Hobbs v. Colvin

Filing 18

ORDER Reversing and Remanding Defendant's Decision to Deny Benefits by Judge Karen L Strombom. (TW)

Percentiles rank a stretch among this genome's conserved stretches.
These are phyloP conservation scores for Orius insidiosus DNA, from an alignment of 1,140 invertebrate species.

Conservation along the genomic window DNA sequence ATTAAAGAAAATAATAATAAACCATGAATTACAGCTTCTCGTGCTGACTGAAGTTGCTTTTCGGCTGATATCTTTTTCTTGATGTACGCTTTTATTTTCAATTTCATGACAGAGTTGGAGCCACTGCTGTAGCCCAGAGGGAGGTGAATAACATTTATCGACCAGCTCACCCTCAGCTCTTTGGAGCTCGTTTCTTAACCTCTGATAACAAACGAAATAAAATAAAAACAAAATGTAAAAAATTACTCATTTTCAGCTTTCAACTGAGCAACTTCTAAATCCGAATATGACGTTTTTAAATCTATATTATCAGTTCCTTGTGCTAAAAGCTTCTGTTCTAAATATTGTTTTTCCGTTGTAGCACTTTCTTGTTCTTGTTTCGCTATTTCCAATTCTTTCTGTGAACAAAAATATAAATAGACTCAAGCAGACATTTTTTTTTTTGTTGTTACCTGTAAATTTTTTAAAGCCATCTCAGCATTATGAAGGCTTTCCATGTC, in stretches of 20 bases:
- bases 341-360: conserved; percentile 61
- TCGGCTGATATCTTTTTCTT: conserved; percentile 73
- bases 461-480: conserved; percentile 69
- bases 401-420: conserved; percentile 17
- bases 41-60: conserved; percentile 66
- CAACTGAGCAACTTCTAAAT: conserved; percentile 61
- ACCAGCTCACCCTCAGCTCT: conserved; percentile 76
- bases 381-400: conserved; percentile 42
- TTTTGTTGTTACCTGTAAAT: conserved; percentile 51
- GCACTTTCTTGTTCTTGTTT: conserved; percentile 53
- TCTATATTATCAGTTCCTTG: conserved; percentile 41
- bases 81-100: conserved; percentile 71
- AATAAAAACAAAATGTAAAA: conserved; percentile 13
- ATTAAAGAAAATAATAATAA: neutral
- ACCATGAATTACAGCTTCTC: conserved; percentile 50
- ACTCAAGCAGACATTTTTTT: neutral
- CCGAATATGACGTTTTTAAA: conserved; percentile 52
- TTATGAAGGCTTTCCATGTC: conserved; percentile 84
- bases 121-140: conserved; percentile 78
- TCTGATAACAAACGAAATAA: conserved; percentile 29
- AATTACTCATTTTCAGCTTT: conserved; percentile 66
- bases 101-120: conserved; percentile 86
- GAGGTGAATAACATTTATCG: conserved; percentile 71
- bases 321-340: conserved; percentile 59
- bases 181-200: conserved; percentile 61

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1 2 3 UNITED STATES DISTRICT COURT WESTERN DISTRICT OF WASHINGTON AT TACOMA 4 5 6 JILLIANE HOBBS, Case No. 2:16-cv-00919-KLS 7 Plaintiff, v. 8 NANCY A. BERRYHILL, Acting Commissioner of Social Security, 1 9 ORDER REVERSING AND REMANDING DEFENDANT’S DECISION TO DENY BENEFITS 10 Defendant. 11 12 Plaintiff has brought this matter for judicial review of defendant’s denial of her 13 applications for disability insurance and supplemental security income (SSI) benefits. The parties 14 15 have consented to have this matter heard by the undersigned Magistrate Judge. 28 U.S.C. § 16 636(c), Federal Rule of Civil Procedure 73; Local Rule MJR 13. For the reasons set forth below, 17 the Court finds that defendant’s decision to deny benefits should be reversed, and that this matter 18 should be remanded for further administrative proceedings. 19 FACTUAL AND PROCEDURAL HISTORY 20 On October 10, 2012, plaintiff filed an application for disability insurance benefits, and 21 22 23 24 25 26 on October 31, 2012, she filed another one for SSI benefits, alleging in both applications that she became disabled beginning January 1, 2012. Dkt. 10, Administrative Record (AR), 12. Both applications were denied on initial administrative review and on reconsideration. Id. At a hearing 1 Nancy A. Berryhill is now the Acting Commissioner of Social Security. Pursuant to Federal Rule of Civil Procedure 25(d), Nancy A. Berryhill should be substituted for Acting Commissioner Carolyn W. Colvin as the defendant in this suit. The Clerk is directed to update the docket, and all future filings by the parties should reflect this change. ORDER - 1 1 held before an Administrative Law Judge (ALJ), plaintiff, represented by counsel, appeared and 2 testified, as did a vocational expert. AR 32-73. At the hearing, plaintiff amended her alleged 3 onset date of disability to April 30, 2013. AR 12. 4 In a written decision dated September 24, 2014, the ALJ found that plaintiff could 5 perform other jobs existing in significant numbers in the national economy, and therefore that 6 7 she was not disabled. AR 12-24. On May 20, 2016, the Appeals Council denied plaintiff’s 8 request for review of the ALJ’s decision, making that decision the final decision of the 9 Commissioner, which plaintiff then appealed in a complaint with this Court on June 16, 2016. 10 11 12 AR 1; Dkt. 1-3; 20 C.F.R. § 404.981, § 416.1481. Plaintiff seeks reversal of the ALJ’s decision and remand for an award of benefits, arguing the ALJ erred: 13 (1) in evaluating the medical opinion evidence in the record; (2) in assessing plaintiff’s credibility; and (3) in finding plaintiff could perform other jobs existing in significant numbers in the national economy. 14 15 16 17 For the reasons set forth below, the Court agrees the ALJ erred in evaluating the medical opinion 18 19 20 evidence, and thus in finding plaintiff could perform other jobs, but finds remand for further administrative proceedings is warranted. DISCUSSION 21 22 23 24 The Commissioner’s determination that a claimant is not disabled must be upheld if the “proper legal standards” have been applied, and the “substantial evidence in the record as a whole supports” that determination. Hoffman v. Heckler, 785 F.2d 1423, 1425 (9th Cir. 1986); 25 26 see also Batson v. Comm’r of Soc. Sec. Admin., 359 F.3d 1190, 1193 (9th Cir. 2004); Carr v. Sullivan, 772 F.Supp. 522, 525 (E.D. Wash. 1991). “A decision supported by substantial ORDER - 2 1 evidence nevertheless will be set aside if the proper legal standards were not applied in weighing 2 the evidence and making the decision.” Carr, 772 F.Supp. at 525 (citing Brawner v. Sec’y of 3 Health and Human Sers., 839 F.2d 432, 433 (9th Cir. 1987)). Substantial evidence is “such 4 relevant evidence as a reasonable mind might accept as adequate to support a conclusion.” 5 Richardson v. Perales, 402 U.S. 389, 401 (1971) (citation omitted); see also Batson, 359 F.3d at 6 7 1193. The Commissioner’s findings will be upheld “if supported by inferences reasonably 8 9 drawn from the record.” Batson, 359 F.3d at 1193. Substantial evidence requires the Court to 10 determine whether the Commissioner’s determination is “supported by more than a scintilla of 11 evidence, although less than a preponderance of the evidence is required.” Sorenson v. 12 Weinberger, 514 F.2d 1112, 1119 n.10 (9th Cir. 1975). “If the evidence admits of more than one 13 rational interpretation,” that decision must be upheld. Allen v. Heckler, 749 F.2d 577, 579 (9th 14 15 Cir. 1984). That is, “[w]here there is conflicting evidence sufficient to support either outcome,” 16 the Court “must affirm the decision actually made.” Allen, 749 F.2d at 579 (quoting Rhinehart v. 17 Finch, 438 F.2d 920, 921 (9th Cir. 1971)). 18 I. 19 20 The ALJ’s Evaluation of the Medical Opinion Evidence The ALJ is responsible for determining credibility and resolving ambiguities and conflicts in the medical evidence. Reddick v. Chater, 157 F.3d 715, 722 (9th Cir. 1998). Where 21 22 23 the evidence is inconclusive, “questions of credibility and resolution of conflicts are functions solely of the [ALJ].” Sample v. Schweiker, 694 F.2d 639, 642 (9th Cir. 1982). In such situations, 24 “the ALJ’s conclusion must be upheld.” Morgan v. Comm’r of the Soc. Sec. Admin., 169 F.3d 25 595, 601 (9th Cir. 1999). Determining whether inconsistencies in the evidence “are material (or 26 are in fact inconsistencies at all) and whether certain factors are relevant to discount” medical ORDER - 3 1 2 3 4 opinions “falls within this responsibility.” Id. at 603. In resolving questions of credibility and conflicts in the evidence, an ALJ’s findings “must be supported by specific, cogent reasons.” Reddick, 157 F.3d at 725. The ALJ can do this “by setting out a detailed and thorough summary of the facts and conflicting clinical evidence, 5 stating his interpretation thereof, and making findings.” Id. The ALJ also may draw inferences 6 7 “logically flowing from the evidence.” Sample, 694 F.2d at 642. Further, the Court itself may 8 draw “specific and legitimate inferences from the ALJ’s opinion.” Magallanes v. Bowen, 881 9 F.2d 747, 755, (9th Cir. 1989). 10 11 12 The ALJ must provide “clear and convincing” reasons for rejecting the uncontradicted opinion of either a treating or examining physician. Lester v. Chater, 81 F.3d 821, 830 (9th Cir. 1996). Even when a treating or examining physician’s opinion is contradicted, that opinion “can 13 only be rejected for specific and legitimate reasons that are supported by substantial evidence in 14 15 the record.” Id. at 830-31. However, the ALJ “need not discuss all evidence presented” to him or 16 her. Vincent on Behalf of Vincent v. Heckler, 739 F.2d 1393, 1394-95 (9th Cir. 1984) (citation 17 omitted) (emphasis in original). The ALJ must only explain why “significant probative evidence 18 has been rejected.” Id.; see also Cotter v. Harris, 642 F.2d 700, 706-07 (3rd Cir. 1981); Garfield 19 20 v. Schweiker, 732 F.2d 605, 610 (7th Cir. 1984). In general, more weight is given to a treating physician’s opinion than to the opinions of 21 22 23 those who do not treat the claimant. See Lester, 81 F.3d at 830. On the other hand, an ALJ need not accept the opinion of a treating physician, “if that opinion is brief, conclusory, and 24 inadequately supported by clinical findings” or “by the record as a whole.” Batson v. Comm’r of 25 Soc. Sec. Admin., 359 F.3d 1190, 1195 (9th Cir. 2004); see also Thomas v. Barnhart, 278 F.3d 26 947, 957 (9th Cir. 2002); Tonapetyan v. Halter, 242 F.3d 1144, 1149 (9th Cir. 2001). An ORDER - 4 1 examining physician’s opinion is “entitled to greater weight than the opinion of a nonexamining 2 physician.” Lester, 81 F.3d at 830-31. A non-examining physician’s opinion may constitute 3 substantial evidence if “it is consistent with other independent evidence in the record.” Id. at 4 830-31; Tonapetyan, 242 F.3d at 1149. 5 A. Dr. Thompson 6 7 8 9 10 11 12 13 14 15 In terms of the medical opinion evidence in the record, the ALJ found: Rodney Thompson, MD, the claimant’s treating physician, completed a questionnaire regarding the claimant’s functioning in which he opined that the claimant could sit for about 4 hours and stand/walk for about 4 hours in an 8 hour workday. Dr. Thompson opined that the claimant could frequently lift less than 10 pounds. Dr. Thompson opined that the claimant would be absent from work twice a month. Dr. Thompson also completed several evaluations for Washington State’s Department of Social and Health Services (DSHS) in which he opined that the claimant could do sedentary work. The undersigned has considered Dr. Thompaon’s opinion and gives it some weight to the extent that he opines that the claimant is able to work, given some limitations. However, after a careful review of the evidentiary record, the undersigned finds that the claimant is able to do less than the full range of light work, and is not quite as limited as Dr. Thompson suggests. 16 AR 21-22 (internal citations omitted). Plaintiff argues these reasons for rejecting the opinion 17 evidence from Dr. Thompson are not valid. The Court agrees. Although the ALJ stated he came 18 to his conclusion after a “careful review of the evidentiary record,” he gave no indication as to 19 20 what specific evidence he considered in coming to that conclusion. See Garrison v. Colvin, 759 F.3d 995, 1012-13 (9th Cir. 2014) (“[A]n ALJ errs when he rejects a medical opinion or assigns 21 22 23 24 it little weight while doing nothing more than ignoring it, asserting without explanation that another medical opinion is more persuasive, or criticizing it with boilerplate language that fails to offer a substantive basis for his conclusion.”). 25 Defendant argues the ALJ “cited extensively to the medical record and to the evidence of 26 Plaintiff’s daily activities before he addressed the medical opinions.” Dkt. 16, p. 15. The problem ORDER - 5 1 is that the ALJ made no connection between his discussion of that evidence and his evaluation of 2 the opinion evidence from Dr. Thompson. Thus, while as defendant points out – and as noted 3 above – an ALJ may reject a treating physician’s opinion “by setting out a detailed and thorough 4 summary of the facts and conflicting clinical evidence, stating his interpretation thereof, and 5 making findings,” the ALJ did not adequately state his interpretation thereof here. Reddick, 157 6 7 F.3d at 725. In addition, although the Court itself may draw “specific and legitimate inferences 8 from the ALJ’s opinion,” the complete lack of such an interpretation leaves the Court without an 9 adequate basis to do so. Magallanes, 881 F.2d at 755. 10 B. 11 Plaintiff also challenges the ALJ’s following findings: 12 13 14 15 16 17 18 19 20 Dr. Seville Paul Seville, MD, a consultative physical examiner, opined that the claimant’s maximum standing/walking capacity was limited to at least two hours. Dr. Seville opined that the claimant’s maximum sitting capacity was limited to at least four hours. Dr. Seville indicated that the claimant’s maximum lifting and carrying capacity was less than 10 pounds occasionally and frequently. Dr. Seville opined that climbing, balancing, stooping, kneeling, crouching, and crawling could be done on an occasional basis. Dr. Seville noted that the claimant should be limited in working at heights. Dr. Seville’s opinion is given some weight; however, his opinion was based on a one-time evaluation of the claimant, and he did not have the benefit of reviewing subsequent medical records, including MRIs and x-rays that showed that while the claimant had some degenerative changes in her lumbar, thoracic, and cervical spine, these symptoms from these impairments were adequately managed with medications, and would not be quite as limiting as Dr. Seville’s opinion would suggest. 21 22 23 AR 21 (internal citations omitted). Here too the Court agrees with plaintiff that the ALJ erred. As plaintiff points out, the mere fact that Dr. Seville examined plaintiff one time is not alone enough 24 to discount the credibility of that opinion, since examining physicians in general see claimants on 25 a one-time basis before opining as to their functional capacity. Nor does the medical evidence in 26 the record necessarily show plaintiff’s impairments were adequately managed with medications ORDER - 6 1 after Dr. Seville issued his opinion. Rather, that evidence indicates plaintiff had continuing pain, 2 tenderness, muscle spasm, and restricted range of motion, despite the presence of other medical 3 records also indicating minimal findings at times. AR 386, 404-05, 485, 500, 502-04, 626-29, 4 631, 633-41, 643, 653-55, 661, 670-71, 674, 704-06. Accordingly, the ALJ’s rejection of Dr. 5 Seville’s opinion cannot be said to be supported by substantial evidence. 6 7 8 9 II. The ALJ’s Step Five Determination The Commissioner employs a five-step “sequential evaluation process” to determine whether a claimant is disabled. 20 C.F.R. § 404.1520, § 416.920. If the claimant is found 10 disabled or not disabled at any particular step thereof, the disability determination is made at that 11 step, and the sequential evaluation process ends. See id. A claimant’s RFC assessment is used at 12 step four of the process to determine whether he or she can do his or her past relevant work, and 13 at step five to determine whether he or she can do other work. SSR 96-8p, 1996 WL 374184 *2. 14 15 16 It is what the claimant “can still do despite his or her limitations.” Id. A claimant’s RFC is the maximum amount of work the claimant is able to perform based 17 on all of the relevant evidence in the record. Id. However, an inability to work must result from 18 the claimant’s “physical or mental impairment(s).” Id. Thus, the ALJ must consider only those 19 20 limitations and restrictions “attributable to medically determinable impairments.” Id. In assessing a claimant’s RFC, the ALJ also is required to discuss why the claimant’s “symptom-related 21 22 23 functional limitations and restrictions can or cannot reasonably be accepted as consistent with the medical or other evidence.” Id. at *7. 24 The ALJ in this case assessed the following RFC: 25 to perform light work . . . with the following additional limitations. The claimant can frequently lift/carry 10 pounds. She can frequently reach, handle, finger, and feel. The claimant can lift her arms to shoulder height but not higher. She can perform unskilled, repetitive, routine work. The 26 ORDER - 7 1 2 3 4 claimant will be off task at work 9% of the time but will still meet minimum production requirements of the job. The claimant will be absent from work 1 time every 2 months. AR 17-18 (emphasis in the original). But because as discussed above the ALJ erred in failing to properly evaluate the medical opinion evidence in the record, the ALJ’s RFC assessment cannot 5 be said to completely and accurately describe all of plaintiff’s functional limitations. 6 7 If a claimant cannot perform his or her past relevant work, at step five of the sequential 8 disability evaluation process the ALJ must show there are a significant number of jobs in the 9 national economy the claimant is able to do. Tackett v. Apfel, 180 F.3d 1094, 1098-99 (9th Cir. 10 1999); 20 C.F.R. § 416.920(d), (e). The ALJ can do this through the testimony of a vocational 11 expert. Osenbrock v. Apfel, 240 F.3d 1157, 1162 (9th Cir. 2000); Tackett, 180 F.3d at 1100-1101. 12 An ALJ’s step five determination will be upheld if the weight of the medical evidence supports 13 the hypothetical posed to the vocational expert. Martinez v. Heckler, 807 F.2d 771, 774 (9th Cir. 14 15 1987); Gallant v. Heckler, 753 F.2d 1450, 1456 (9th Cir. 1984). The vocational expert’s 16 testimony therefore must be reliable in light of the medical evidence to qualify as substantial 17 evidence. Embrey v. Bowen, 849 F.2d 418, 422 (9th Cir. 1988). Accordingly, the ALJ’s 18 description of the claimant’s functional limitations “must be accurate, detailed, and supported by 19 20 the medical record.” Id. (citations omitted). The ALJ found plaintiff could perform other jobs existing in significant numbers in the 21 22 23 national economy, based on the vocational expert’s testimony offered at the hearing in response to a hypothetical question concerning an individual with the same age, education, work 24 experience and RFC as plaintiff. AR 23-24. But because as discussed above the ALJ erred in 25 assessing plaintiff’s RFC, the hypothetical question the ALJ posed to the vocational expert – and 26 thus that expert’s testimony and the ALJ’s reliance thereon – also cannot be said to be supported ORDER - 8 1 by substantial evidence or free of error. 2 III. 3 4 Remand for Further Administrative Proceedings The Court may remand this case “either for additional evidence and findings or to award benefits.” Smolen v. Chater, 80 F.3d 1273, 1292 (9th Cir. 1996). Generally, when the Court 5 reverses an ALJ’s decision, “the proper course, except in rare circumstances, is to remand to the 6 7 agency for additional investigation or explanation.” Benecke v. Barnhart, 379 F.3d 587, 595 (9th 8 Cir. 2004) (citations omitted). Thus, it is “the unusual case in which it is clear from the record 9 that the claimant is unable to perform gainful employment in the national economy,” that 10 11 12 “remand for an immediate award of benefits is appropriate.” Id. Benefits may be awarded where “the record has been fully developed” and “further administrative proceedings would serve no useful purpose.” Smolen, 80 F.3d at 1292; Holohan v. 13 Massanari, 246 F.3d 1195, 1210 (9th Cir. 2001). Specifically, benefits should be awarded where: 14 15 16 17 18 19 20 (1) the ALJ has failed to provide legally sufficient reasons for rejecting [the claimant’s] evidence, (2) there are no outstanding issues that must be resolved before a determination of disability can be made, and (3) it is clear from the record that the ALJ would be required to find the claimant disabled were such evidence credited. Smolen, 80 F.3d 1273 at 1292; McCartey v. Massanari, 298 F.3d 1072, 1076-77 (9th Cir. 2002). Because issues remain in regard to the medical opinion evidence in the record, plaintiff’s RFC, and her ability to perform other jobs existing in significant numbers in the national economy, 21 22 23 remand for further consideration of those issues is warranted. Plaintiff argues the evidence in the record supports a finding that she is limited to the full 24 range of sedentary work, which given her age , education, and lack of transferrable skills, a 25 determination of disability under the Commissioner’s Medical Vocational Guidelines is 26 warranted. Dkt. 12, p. 17 (citing 20 C.F.R. Pt. 404, Subpt. P, App. 1, § 201.14). She further ORDER - 9 1 argues that even if she does not meet those Guidelines, her limitations prevent her from working 2 on a regular and sustained basis. In addition, plaintiff points to the testimony of the vocational 3 expert that an individual who requires four 10 to 15 minute breaks per day in additional to lunch, 4 is off pace or task more than 15% of the day, or misses more than one day of work per month 5 could not be competitively employed. Id. (citing AR 68-69). Lastly, plaintiff notes that in terms 6 7 8 9 of the jobs the vocational expert identified she could do, both require repeated or frequent use of the hands. Id. (citing AR 69). Where the ALJ has failed “to provide adequate reasons for rejecting the opinion of a 10 treating or examining physician,” that opinion generally is credited “as a matter of law.” Lester, 11 81 F.3d at 834 (citation omitted). On the other hand, remand for further proceedings is 12 appropriate “when, even though all conditions of the [Smolen] credit-as-true rule are satisfied, an 13 evaluation of the record as a whole creates serious doubt that a claimant is, in fact, disabled.” 14 15 Garrison v. Colvin, 759 F.3d 995, 1021 (9th Cir. 2014).The Court finds that notwithstanding the 16 ALJ’s errors in evaluating the medical opinion evidence discussed above, serious doubt remains 17 as to whether or not plaintiff is in fact disabled. This is because not only is it far from clear that 18 the record as a whole supports the full range of limitations Drs. Thompson and Seville assessed, 19 20 but that not all the additional limitations plaintiff cites are supported by the opinion evidence the ALJ improperly rejected. For example, Dr. Seville found no limitations on use of the hands, need 21 22 23 24 for extra breaks, missing work days, or restrictions in pace. AR 378. As such, the Court declines to apply the credit as true rule, and instead finds remand for further administrative proceedings as opposed to an outright award of benefits is appropriate in this case. 25 CONCLUSION 26 Based on the foregoing discussion, the Court finds the ALJ improperly determined ORDER - 10 1 plaintiff to be not disabled. Defendant’s decision to deny benefits therefore is REVERSED and 2 this matter is REMANDED for further administrative proceedings. 3 DATED this 31st day of January, 2017. 4 5 A 6 7 Karen L. Strombom United States Magistrate Judge 8 9 10 11 12 13 14 15 16 17 18 19 20 21 22 23 24 25 26 ORDER - 11